ASK FATHER: Can Orthodox obtain indulgences through the Catholic Church?

Carracci-PurgatoryFrom a reader…


I am an Orthodox Christian. I believe that the Roman Catholic Church and the Eastern Orthodox Church are both Apostolic Churches, albeit, not in full communion. I converted to EO from Calvinism after being raised Pentecostal. I don’t believe that any “positive” and “non-polemical” teaching of the EOC contradicts or requires me to disbelieve in RCC doctrines such as the Immaculate Conception, Purgatory, or Indulgences. I am assuming that I am considered a catholic Christian with access to salvific sacraments from the Roman Catholic pov (re: Vatican II’s Decree on Ecumenism, Orientale Lumen).

My question is, can I gain plenary indulgences for souls in purgatory while being a member of the Eastern Orthodox Church? I try to pray the Rosary every day, and there is a chapel at the local cathedral a few blocks from work, so I could easily fulfill the conditions for a plenary indulgence three or four times per week.

The Catechism of the Catholic Church refers to the “Christian faithful” as the subjects of indulgences.

The Church is the dispenser of indulgences and so it would be logically assumed that those faithful united in full communion with the Church are those Christians who are able to obtain the indulgences which the Church so generously dispenses.

However, the Catechism, and Paul VI’s Indulgentiarum doctrina, only speak of the Christian faithful, not of Catholics. The Christian faithful must be properly disposed, free from any ecclesiastical penalties, and having received the sacraments of Penance and the Eucharist within the prescribed times for the indulgence.

Some might consider an Eastern Orthodox person to be in a state of schism, but, canonically, the culpability for schism is only incurred by those who, having once been united to the Church, have separated themselves from it. One who is born and raised outside the Church, though he be in de facto schism from the Church, is not imputable for the sin of schism (though he should be urgently encouraged to return to the fullness of the Church).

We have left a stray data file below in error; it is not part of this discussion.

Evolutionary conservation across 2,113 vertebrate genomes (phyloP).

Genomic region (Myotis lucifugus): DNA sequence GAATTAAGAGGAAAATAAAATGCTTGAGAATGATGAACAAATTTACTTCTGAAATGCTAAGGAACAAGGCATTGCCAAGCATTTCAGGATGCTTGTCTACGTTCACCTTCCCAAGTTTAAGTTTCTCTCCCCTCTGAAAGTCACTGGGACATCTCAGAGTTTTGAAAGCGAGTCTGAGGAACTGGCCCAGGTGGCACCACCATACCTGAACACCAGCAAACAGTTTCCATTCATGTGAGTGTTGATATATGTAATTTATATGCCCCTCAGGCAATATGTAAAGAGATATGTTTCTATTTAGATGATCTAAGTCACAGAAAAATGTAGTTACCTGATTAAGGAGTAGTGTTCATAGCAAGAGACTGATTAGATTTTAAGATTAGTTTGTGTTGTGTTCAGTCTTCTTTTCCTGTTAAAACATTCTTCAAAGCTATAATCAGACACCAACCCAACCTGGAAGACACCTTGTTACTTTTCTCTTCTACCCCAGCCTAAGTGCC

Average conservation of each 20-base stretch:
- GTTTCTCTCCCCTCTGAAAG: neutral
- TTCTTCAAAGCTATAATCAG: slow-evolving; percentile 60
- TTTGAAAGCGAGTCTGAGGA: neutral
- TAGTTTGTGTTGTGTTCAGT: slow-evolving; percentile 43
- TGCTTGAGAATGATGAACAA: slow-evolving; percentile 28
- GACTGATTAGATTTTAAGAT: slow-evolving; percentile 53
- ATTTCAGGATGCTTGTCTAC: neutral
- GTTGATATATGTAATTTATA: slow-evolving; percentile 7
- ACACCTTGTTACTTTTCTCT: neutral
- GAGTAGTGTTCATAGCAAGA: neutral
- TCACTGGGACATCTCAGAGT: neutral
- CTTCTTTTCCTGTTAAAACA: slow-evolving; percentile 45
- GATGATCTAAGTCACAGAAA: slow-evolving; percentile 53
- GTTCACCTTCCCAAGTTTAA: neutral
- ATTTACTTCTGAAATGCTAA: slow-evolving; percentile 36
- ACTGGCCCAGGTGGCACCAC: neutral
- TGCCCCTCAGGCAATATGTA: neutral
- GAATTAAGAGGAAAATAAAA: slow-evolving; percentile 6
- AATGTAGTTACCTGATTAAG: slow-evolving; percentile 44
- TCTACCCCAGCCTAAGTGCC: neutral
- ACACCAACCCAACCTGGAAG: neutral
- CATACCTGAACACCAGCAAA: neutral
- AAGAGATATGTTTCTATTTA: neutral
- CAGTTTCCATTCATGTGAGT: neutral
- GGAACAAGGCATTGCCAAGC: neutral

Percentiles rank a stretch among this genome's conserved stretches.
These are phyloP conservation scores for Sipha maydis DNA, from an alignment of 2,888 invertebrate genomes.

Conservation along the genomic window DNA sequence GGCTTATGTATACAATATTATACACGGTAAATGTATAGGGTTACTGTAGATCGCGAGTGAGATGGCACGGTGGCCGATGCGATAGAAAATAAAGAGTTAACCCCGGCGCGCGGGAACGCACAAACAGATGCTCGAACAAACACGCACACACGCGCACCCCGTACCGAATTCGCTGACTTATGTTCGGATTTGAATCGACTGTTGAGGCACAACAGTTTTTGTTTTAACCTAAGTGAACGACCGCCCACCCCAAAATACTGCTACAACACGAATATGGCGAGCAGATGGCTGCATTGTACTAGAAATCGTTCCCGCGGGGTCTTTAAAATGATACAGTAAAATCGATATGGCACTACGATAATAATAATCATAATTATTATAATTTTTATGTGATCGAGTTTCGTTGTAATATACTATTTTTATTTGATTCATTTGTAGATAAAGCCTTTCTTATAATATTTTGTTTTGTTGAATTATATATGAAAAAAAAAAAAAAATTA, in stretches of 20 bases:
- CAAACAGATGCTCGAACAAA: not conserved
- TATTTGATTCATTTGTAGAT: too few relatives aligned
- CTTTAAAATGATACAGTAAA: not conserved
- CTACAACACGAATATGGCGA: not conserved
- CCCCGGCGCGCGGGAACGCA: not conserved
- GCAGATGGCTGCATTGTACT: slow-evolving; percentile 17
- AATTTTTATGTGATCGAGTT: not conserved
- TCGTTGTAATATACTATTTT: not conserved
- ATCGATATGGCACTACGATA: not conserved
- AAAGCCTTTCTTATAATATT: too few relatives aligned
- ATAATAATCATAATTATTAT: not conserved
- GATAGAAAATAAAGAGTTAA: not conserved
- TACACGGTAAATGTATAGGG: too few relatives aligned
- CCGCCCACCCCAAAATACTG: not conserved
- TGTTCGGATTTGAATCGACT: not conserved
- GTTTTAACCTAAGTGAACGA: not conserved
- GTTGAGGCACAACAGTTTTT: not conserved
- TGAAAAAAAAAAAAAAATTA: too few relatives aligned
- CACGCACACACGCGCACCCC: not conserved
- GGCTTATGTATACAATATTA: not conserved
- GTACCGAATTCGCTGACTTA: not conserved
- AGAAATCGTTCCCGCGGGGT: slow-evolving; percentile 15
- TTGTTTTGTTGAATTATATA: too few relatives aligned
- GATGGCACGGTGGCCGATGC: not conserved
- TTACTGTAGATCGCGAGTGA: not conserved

Therefore, it seems that it might be possible for an Orthodox Christian, who has never been Catholic, to obtain an indulgence.  It certainly does no harm to try!

Having said that, if you believe what the Catholic Church teaches regarding Purgatory, Indulgences, the Immaculate Conception (issues that are not necessarily at odds with official Orthodox teaching but which are certainly taught more clearly by the Catholic Church), why not advance the issue of true ecumenism and become Catholic?

Then, most certainly, there would be no doubt whatsoever about your ability to gain indulgences.

About Fr. John Zuhlsdorf

Fr. Z is the guy who runs this blog. o{]:¬)
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  1. Geoffrey says:

    If an Eastern Orthodox Christian “came home to Rome”, would they have the choice in joining the Roman Rite or one of the Eastern rites? Perhaps the current state of the sacred liturgy in the average parish is what is holding the writer back?